An analysis of the changes being implemented in Cuba to promote investment and economic growth in recent years is beyond the scope of this paper.17 Some reforms have been attempted such as the liberalization of agricultural markets and the opening of some sectors to foreign investment. However, the reforms have been much too timid and in some cases they have been reversed. Key reforms remain to be implemented. For example, the price mechanism is not permitted to play a role and Cuba still has a rationing scheme for basic consumer goods which promotes black market activities. There are serious limitations to private property and the possibility of the self-employed hiring workers is a matter of serious debate within the Cuban political power structure. A recently-approved foreign investment code exhibits many characteristics of the paternalistic system where the government reserves the right to change the rules of the game.
Overall, the process of rationalizing the public sector is at a very infant stage and its structure is not conducive to public sector accountability. It is clear that many changes need to be made before governance practices in Cuba begin to resemble the practices recommended in this paper. In these circumstances, it is not possible to avoid skepticism about the possible progress that Cuba can make in economic development unless governance practices are changed.
A reform government in Cuba would need to speed reform by making decisions that widen people’s options, articulate the benefits of the reforms clearly, and ensure that policies are inclusive. To be effective it would need to pay attention to the needs of businesses and workers and work in partnership with them in designing and implementing policy. The political process would need to be opened to allow for the participation of political candidates who stand for economic reforms of the type advocated in this paper without their views automatically excluding them from the political process.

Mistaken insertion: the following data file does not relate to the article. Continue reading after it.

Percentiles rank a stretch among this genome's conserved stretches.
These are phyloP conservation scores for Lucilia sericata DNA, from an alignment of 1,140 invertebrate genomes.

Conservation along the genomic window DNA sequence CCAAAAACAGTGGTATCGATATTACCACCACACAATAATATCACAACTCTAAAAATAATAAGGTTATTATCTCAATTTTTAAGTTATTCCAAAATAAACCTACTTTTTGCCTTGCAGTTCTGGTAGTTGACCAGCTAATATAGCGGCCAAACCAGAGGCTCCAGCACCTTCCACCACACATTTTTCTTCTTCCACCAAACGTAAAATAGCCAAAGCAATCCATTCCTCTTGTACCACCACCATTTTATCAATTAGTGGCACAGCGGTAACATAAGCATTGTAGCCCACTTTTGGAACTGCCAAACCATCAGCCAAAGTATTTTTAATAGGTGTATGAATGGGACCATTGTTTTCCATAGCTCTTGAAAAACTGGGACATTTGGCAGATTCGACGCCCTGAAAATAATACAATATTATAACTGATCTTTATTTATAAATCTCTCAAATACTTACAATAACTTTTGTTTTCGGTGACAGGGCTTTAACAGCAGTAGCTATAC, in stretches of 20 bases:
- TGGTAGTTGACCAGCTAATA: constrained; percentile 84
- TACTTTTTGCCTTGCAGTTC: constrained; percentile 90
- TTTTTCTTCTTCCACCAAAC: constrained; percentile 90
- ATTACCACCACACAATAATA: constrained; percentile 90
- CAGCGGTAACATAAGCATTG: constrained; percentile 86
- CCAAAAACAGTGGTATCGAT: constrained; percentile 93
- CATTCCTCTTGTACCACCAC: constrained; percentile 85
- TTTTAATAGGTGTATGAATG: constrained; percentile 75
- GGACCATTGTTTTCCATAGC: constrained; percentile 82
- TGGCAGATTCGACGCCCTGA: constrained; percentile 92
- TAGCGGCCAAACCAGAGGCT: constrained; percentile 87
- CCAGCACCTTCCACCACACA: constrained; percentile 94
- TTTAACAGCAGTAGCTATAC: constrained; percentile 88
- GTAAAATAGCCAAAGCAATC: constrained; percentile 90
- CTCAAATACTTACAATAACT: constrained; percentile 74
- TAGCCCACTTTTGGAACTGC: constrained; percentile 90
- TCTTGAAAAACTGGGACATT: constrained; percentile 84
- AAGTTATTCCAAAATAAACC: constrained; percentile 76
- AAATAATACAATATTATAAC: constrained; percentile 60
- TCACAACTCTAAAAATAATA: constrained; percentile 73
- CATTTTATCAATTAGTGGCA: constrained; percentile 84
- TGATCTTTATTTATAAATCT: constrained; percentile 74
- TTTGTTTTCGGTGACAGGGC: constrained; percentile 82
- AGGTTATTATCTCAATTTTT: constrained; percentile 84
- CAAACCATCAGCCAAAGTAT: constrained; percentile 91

1. The views expressed here are those of the author and do not necessarily represent the official views of the International Monetary Fund.
2. DAC Orientations on Participatory Development and Good Governance (December 1993).
3. In their comments on this paper at ASCE’s Seventh Annual Meeting, Roger Betancourt and Ricardo Puerta argued that the paper should specify what type of political regime was being assumed in the analysis. Betancourt noted that there is an interaction between good governance and regime type and that the omission of this consideration is an important flaw of the paper. It is obvious that there is a relationship between governance and regime type, but I do not believe that the paper is flawed because it does not address the question of what type of political regime is necessary for the implementation of the practices being recommended. I would argue that the paper should be read as a proposal of the measures and practices that countries would need to adopt to improve governmental practices to promote economic development.